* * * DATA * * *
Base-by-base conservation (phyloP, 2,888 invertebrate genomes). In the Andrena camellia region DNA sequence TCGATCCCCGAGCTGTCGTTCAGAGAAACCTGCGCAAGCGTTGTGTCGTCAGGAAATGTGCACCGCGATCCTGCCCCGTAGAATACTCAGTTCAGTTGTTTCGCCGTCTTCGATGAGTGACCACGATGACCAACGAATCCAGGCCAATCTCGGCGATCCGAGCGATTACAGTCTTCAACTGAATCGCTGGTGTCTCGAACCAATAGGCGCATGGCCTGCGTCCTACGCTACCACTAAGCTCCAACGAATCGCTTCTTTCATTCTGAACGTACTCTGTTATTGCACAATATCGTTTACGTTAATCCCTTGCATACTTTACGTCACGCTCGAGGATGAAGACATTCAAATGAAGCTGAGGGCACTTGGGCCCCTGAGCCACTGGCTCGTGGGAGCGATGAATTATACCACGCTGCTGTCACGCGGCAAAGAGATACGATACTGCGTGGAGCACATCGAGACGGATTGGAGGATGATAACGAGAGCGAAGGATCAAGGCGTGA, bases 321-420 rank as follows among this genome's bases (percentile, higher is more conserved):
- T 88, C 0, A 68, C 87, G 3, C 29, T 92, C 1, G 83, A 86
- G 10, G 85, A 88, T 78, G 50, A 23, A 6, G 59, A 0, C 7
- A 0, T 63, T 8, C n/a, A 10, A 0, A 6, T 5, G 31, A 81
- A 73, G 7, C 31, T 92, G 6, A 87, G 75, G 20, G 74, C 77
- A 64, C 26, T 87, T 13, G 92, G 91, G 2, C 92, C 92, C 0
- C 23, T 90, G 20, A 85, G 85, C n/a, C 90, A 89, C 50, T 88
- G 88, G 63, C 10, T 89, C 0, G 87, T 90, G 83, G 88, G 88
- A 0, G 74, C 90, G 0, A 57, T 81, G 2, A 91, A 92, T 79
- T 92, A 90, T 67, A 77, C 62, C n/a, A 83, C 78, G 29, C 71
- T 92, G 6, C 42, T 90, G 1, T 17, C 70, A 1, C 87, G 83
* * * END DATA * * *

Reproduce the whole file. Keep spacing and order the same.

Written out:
Base-by-base conservation (phyloP, 2,888 invertebrate genomes). In the Andrena camellia region DNA sequence TCGATCCCCGAGCTGTCGTTCAGAGAAACCTGCGCAAGCGTTGTGTCGTCAGGAAATGTGCACCGCGATCCTGCCCCGTAGAATACTCAGTTCAGTTGTTTCGCCGTCTTCGATGAGTGACCACGATGACCAACGAATCCAGGCCAATCTCGGCGATCCGAGCGATTACAGTCTTCAACTGAATCGCTGGTGTCTCGAACCAATAGGCGCATGGCCTGCGTCCTACGCTACCACTAAGCTCCAACGAATCGCTTCTTTCATTCTGAACGTACTCTGTTATTGCACAATATCGTTTACGTTAATCCCTTGCATACTTTACGTCACGCTCGAGGATGAAGACATTCAAATGAAGCTGAGGGCACTTGGGCCCCTGAGCCACTGGCTCGTGGGAGCGATGAATTATACCACGCTGCTGTCACGCGGCAAAGAGATACGATACTGCGTGGAGCACATCGAGACGGATTGGAGGATGATAACGAGAGCGAAGGATCAAGGCGTGA, bases 321-420 rank as follows among this genome's bases (percentile, higher is more conserved):
- T 88, C 0, A 68, C 87, G 3, C 29, T 92, C 1, G 83, A 86
- G 10, G 85, A 88, T 78, G 50, A 23, A 6, G 59, A 0, C 7
- A 0, T 63, T 8, C n/a, A 10, A 0, A 6, T 5, G 31, A 81
- A 73, G 7, C 31, T 92, G 6, A 87, G 75, G 20, G 74, C 77
- A 64, C 26, T 87, T 13, G 92, G 91, G 2, C 92, C 92, C 0
- C 23, T 90, G 20, A 85, G 85, C n/a, C 90, A 89, C 50, T 88
- G 88, G 63, C 10, T 89, C 0, G 87, T 90, G 83, G 88, G 88
- A 0, G 74, C 90, G 0, A 57, T 81, G 2, A 91, A 92, T 79
- T 92, A 90, T 67, A 77, C 62, C n/a, A 83, C 78, G 29, C 71
- T 92, G 6, C 42, T 90, G 1, T 17, C 70, A 1, C 87, G 83